Ken Kesey dead?
Who they tryin' to kid?
That's not Kesey they wheeled away from the hospital Nov. 10, like hauling off a lobotomized savior in some movie. Kesey was much bigger than that. Younger. Louder. Handsomer too--like Paul Newman, some said, before Kesey lost his hair and that middle-age spread set in. And those hands--folded like doves' wings, no doubt, as some orderly rolled him away.
Kesey's hands were bigger than that. I knew those hands. They held worlds, man. They bled two novels onto the page that may never be surpassed. Read 'em and weep. "One Flew Over the Cuckoo's Nest" and "Sometimes A Great Notion." Brassy, voluptuous, yes, sometimes vulgar books. But subtle too. Subtle as new moons and heat lightning. Subtle as voices of doves. Ah, what Kesey could do with voice and perspective. He had gifts and notions that made him a writer's writer. Those books made you want to give up reading, except for the haunting idea that lightning might strike again. Read on. Write on. Further. You read his later books wishing Kesey had turned out more classics, but he had nothing left to prove after all. He attained immortality with those early works as well as with the movement he started. A movement that changed the world if the truth be admitted. Kesey dead? Yeah right. You may as well say Santa Claus is dead. Or Buddha. Jesus, even.
Those tepid descriptions in the media following his death can't be talking about the same man who cut giant timber and hauled driftwood logs up off wild Oregon beaches and mid-wifed dairy calves for most of 66 years. Such descriptions don't account for the hands after all. A wrestler's hands that grappled his way to a Big 10 crown and the role of an alternate on the 1960 Olympic team. Hands of a the man who turned one of his family's barns into a home for generations of Keseys and also a pilgrimage shrine, destination for seekers of enlightenment in the 1960s. Hands that dug a grave in 1984 for his own son, killed, understand, in a van accident while on his way to compete in a college wrestling match.
His were the thick but deft fingers of a wizard who could make coins disappear and who (take a deep breath) wrestled the wheel of a 1930s-vintage psychedelic bus back and forth across this country several times, turned a number of California warehouses into electrified palaces and conjured a revolution in music, fashion, art and thought. The hands of a man who clutched a microphone and talked the Grateful Dead and other bands into existence, and grasped the ladder of a train one day in old Mexico just before the authorities would have nabbed him in the middle of a desert. Those hands hauled his brawny hide out of harm's way more than once while on the lam for trumped up drug charges.
There's not space enough nor time to chronicle all the exploits of the man who, as a struggling grad student, hired on to take something called LSD for CIA-sponsored mind-control experiments at Stanford, then took the magic candy and ran, releasing it to the multitudes for better or worse. Asked once to define the nature of his revolution, Kesey said, "It started the first time a cave man picked up a meat-bone and handed it to a stranger to eat rather than hitting him in the head with it."
Kesey was always bringing people together. Hippies, bikers, bankers, ministers, writers, mountain girls. Read all about it in Tom Wolfe's 1968 new journalism classic, "The Electric Kool-Aid Acid Test." There's something of the real live Kesey captured there, though not the whole man, no more than any facsimile corpse with a bum liver is the real Kesey. Who they tryin' to kid?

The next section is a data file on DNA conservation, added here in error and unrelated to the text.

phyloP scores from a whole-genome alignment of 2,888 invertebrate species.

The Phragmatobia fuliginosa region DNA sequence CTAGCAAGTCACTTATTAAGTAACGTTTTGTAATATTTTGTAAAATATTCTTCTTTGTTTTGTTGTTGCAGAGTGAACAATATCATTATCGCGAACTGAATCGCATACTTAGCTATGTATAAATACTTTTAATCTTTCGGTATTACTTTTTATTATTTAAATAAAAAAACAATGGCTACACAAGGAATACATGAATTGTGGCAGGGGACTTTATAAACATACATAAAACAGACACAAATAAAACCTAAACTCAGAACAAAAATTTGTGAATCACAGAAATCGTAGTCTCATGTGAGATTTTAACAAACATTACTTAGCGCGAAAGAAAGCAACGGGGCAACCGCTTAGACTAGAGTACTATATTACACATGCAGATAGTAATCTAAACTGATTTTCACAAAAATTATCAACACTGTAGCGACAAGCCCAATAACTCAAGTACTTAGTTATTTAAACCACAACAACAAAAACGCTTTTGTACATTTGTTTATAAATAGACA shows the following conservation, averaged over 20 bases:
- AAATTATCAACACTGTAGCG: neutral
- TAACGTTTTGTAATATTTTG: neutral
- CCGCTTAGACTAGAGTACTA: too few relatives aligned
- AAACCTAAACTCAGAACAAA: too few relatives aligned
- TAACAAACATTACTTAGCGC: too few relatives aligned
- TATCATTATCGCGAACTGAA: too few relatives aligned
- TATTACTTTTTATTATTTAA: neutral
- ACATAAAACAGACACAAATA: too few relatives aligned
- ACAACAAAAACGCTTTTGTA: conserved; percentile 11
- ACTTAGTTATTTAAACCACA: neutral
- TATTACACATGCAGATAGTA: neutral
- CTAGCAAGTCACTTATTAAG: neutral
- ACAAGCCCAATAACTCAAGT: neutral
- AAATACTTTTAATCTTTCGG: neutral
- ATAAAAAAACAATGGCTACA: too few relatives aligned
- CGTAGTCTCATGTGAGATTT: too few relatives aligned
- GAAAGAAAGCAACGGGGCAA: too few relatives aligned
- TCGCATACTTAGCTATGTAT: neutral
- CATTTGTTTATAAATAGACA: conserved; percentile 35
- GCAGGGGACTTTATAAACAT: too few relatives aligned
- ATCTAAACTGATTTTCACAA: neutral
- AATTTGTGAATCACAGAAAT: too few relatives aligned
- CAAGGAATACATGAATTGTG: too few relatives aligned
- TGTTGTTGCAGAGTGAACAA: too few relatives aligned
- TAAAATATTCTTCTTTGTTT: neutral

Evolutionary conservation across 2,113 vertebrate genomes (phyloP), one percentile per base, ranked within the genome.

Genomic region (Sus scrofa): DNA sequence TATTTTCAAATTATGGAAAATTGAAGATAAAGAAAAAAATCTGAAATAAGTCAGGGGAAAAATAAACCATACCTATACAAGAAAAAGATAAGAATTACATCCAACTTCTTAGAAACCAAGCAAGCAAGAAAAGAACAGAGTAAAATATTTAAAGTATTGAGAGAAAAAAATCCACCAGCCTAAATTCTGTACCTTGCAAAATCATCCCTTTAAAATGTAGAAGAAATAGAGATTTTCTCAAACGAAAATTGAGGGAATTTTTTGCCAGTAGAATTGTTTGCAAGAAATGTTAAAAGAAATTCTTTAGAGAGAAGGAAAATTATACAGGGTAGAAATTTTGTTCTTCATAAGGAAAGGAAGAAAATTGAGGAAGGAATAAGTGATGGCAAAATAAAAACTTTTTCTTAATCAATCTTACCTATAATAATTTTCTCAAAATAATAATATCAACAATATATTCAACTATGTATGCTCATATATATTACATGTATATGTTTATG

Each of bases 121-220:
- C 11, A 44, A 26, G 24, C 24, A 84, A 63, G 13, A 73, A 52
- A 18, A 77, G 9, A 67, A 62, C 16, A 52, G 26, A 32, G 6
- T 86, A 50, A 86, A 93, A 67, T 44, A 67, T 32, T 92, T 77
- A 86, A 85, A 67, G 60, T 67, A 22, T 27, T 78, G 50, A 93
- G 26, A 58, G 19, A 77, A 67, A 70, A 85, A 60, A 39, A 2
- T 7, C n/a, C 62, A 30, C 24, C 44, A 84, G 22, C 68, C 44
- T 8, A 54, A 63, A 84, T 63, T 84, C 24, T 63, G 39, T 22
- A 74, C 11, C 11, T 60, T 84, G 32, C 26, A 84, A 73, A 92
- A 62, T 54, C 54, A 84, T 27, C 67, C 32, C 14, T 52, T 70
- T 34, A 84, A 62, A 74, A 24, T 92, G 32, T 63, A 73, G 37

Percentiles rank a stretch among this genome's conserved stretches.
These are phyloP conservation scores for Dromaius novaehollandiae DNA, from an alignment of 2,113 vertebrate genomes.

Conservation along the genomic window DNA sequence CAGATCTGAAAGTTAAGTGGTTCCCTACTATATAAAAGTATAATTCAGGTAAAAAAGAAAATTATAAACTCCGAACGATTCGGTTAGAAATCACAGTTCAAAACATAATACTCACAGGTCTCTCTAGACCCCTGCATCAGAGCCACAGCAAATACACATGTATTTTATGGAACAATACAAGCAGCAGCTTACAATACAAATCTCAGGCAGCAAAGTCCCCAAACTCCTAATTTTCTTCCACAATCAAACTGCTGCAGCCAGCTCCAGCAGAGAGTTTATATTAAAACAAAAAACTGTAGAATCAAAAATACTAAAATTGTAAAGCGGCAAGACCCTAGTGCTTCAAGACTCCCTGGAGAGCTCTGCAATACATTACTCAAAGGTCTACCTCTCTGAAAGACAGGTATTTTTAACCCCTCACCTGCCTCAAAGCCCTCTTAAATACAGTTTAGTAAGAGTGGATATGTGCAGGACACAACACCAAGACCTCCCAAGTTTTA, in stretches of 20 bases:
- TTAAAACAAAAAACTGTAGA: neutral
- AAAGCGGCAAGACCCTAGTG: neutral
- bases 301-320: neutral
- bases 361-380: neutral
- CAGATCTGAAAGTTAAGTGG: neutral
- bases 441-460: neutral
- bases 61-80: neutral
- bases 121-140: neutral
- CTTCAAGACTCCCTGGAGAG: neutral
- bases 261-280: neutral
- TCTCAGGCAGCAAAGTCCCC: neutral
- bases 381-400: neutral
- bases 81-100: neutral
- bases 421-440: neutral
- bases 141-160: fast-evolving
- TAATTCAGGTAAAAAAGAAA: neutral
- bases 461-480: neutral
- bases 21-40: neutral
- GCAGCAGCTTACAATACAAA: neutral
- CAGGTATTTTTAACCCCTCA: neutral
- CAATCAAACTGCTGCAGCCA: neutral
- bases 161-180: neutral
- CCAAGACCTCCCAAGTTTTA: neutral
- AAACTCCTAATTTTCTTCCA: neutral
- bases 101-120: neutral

Look, I met Ken Kesey one Indian Summer's day in Novmeber '79, while taking my own magic bus ride across the country with my wife, Jeanne, my sister Kathleen and a collie-shep dog named Lady, traveling this country for six weeks in a yellow 1966 VW van with split windshield held together on one side with a rainbow sticker.
A parade of wonders passed by those windows as we followed squiggly, multi-colored lines on a map that led us at some point to Pleasant Hill, Oregon, where we stopped to shake Kesey's hands. He showed us the barn-become-shrine with the white star shining in its peak. He let us climb on the Merry Prankster bus and took us to his writer's shed, where he shared stories and sacraments.
He showed us his wall-sized relief map of Oregon as some jet's sonic boom shook the walls. Later, outside, we watched him set his peacocks loose. How they hung back in the gateway, each posing with one claw held aloft on the threshold to freedom.
"They're testing the reality of it," Kesey said.
And so were we, unable to believe the generosity of this legend, when he suggested we stop at his ramshackle cliff-top beach house and stay a couple of nights. "I'd consider it a favor," he said. It was a treasure trove. Dozens of movie reels were stored on wooden shelves along walls adorned with photographs of Neal Casady, a.k.a. Dean Moriarty in Jack Kerouac's classic novel, "On the Road." A hardcover copy of "Sometimes A Great Notion" lay on a table, and inscribed on the fly-leaf were these words from poet John Keats. "Then on the shore of the wide world I stand alone and think/ Till love and fame to nothingness do sink."
Kesey dead? Joined to eternity? Hey, he was joined to eternity in waking dreams and living imagery decades ago. Somewhere even now he stands on the threshold of some cosmic ocean, one foot poised to enter. Testing the reality of it.